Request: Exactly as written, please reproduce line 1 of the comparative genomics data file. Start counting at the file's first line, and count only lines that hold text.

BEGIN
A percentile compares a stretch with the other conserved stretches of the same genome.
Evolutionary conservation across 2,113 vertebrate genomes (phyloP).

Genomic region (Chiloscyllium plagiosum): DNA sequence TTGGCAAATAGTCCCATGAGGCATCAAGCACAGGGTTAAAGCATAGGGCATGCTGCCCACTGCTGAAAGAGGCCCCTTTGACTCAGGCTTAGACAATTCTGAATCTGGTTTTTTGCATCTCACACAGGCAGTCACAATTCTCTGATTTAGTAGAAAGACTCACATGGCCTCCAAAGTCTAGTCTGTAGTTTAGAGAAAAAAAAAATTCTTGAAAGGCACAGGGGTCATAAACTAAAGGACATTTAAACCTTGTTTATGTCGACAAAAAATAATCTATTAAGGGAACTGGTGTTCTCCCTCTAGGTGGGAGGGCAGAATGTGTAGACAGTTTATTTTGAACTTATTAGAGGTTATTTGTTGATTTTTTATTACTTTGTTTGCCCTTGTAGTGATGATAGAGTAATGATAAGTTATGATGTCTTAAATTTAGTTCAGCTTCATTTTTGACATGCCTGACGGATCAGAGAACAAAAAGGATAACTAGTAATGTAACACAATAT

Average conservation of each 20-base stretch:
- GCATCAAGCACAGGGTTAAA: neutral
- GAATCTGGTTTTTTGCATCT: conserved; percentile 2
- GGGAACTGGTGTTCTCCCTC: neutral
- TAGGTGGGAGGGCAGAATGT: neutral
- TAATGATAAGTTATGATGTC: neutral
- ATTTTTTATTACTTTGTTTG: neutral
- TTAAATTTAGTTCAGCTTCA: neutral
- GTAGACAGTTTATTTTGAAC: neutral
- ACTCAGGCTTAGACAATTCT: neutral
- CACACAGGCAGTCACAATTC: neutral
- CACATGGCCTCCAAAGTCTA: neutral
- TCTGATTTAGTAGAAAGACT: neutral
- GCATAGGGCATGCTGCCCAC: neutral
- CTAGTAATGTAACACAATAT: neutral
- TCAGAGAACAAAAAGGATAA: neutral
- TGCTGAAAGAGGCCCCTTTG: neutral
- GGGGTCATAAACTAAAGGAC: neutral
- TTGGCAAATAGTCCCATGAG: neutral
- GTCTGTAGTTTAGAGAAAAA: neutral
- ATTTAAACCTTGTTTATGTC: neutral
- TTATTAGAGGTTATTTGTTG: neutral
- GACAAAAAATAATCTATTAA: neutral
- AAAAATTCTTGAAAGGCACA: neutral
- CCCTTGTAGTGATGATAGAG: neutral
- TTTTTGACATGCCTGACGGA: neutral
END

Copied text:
A percentile compares a stretch with the other conserved stretches of the same genome.